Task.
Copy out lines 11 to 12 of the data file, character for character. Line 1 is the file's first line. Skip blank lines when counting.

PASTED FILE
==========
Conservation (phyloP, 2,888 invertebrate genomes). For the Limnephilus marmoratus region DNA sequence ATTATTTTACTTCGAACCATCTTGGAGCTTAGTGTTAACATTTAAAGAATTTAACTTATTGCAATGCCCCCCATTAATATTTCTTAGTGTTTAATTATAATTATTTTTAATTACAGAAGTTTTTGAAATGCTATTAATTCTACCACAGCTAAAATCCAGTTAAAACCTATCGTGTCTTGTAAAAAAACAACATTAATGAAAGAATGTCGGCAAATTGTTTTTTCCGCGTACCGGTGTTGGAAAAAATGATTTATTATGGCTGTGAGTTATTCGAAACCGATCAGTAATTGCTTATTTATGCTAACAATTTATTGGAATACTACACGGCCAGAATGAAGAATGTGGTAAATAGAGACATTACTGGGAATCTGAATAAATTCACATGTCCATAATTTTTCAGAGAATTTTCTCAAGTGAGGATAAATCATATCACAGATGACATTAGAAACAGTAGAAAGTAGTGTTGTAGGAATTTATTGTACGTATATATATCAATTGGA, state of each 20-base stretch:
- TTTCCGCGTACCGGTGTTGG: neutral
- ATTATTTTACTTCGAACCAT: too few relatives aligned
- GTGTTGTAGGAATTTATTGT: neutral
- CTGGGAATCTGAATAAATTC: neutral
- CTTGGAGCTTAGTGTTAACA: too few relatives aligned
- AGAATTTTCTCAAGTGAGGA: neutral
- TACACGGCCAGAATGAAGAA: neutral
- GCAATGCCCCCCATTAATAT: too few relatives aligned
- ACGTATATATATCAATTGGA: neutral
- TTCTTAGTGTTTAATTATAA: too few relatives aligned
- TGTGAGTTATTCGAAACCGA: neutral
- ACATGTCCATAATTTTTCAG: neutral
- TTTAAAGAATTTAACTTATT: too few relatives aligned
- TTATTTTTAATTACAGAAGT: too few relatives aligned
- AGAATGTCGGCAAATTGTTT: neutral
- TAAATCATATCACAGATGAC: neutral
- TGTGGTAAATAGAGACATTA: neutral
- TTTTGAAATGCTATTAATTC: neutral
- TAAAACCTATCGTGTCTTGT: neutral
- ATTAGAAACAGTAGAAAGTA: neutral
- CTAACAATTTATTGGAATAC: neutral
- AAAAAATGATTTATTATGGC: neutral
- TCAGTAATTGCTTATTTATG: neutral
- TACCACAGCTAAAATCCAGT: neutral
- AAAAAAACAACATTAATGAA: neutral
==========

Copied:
- TTCTTAGTGTTTAATTATAA: too few relatives aligned
- TGTGAGTTATTCGAAACCGA: neutral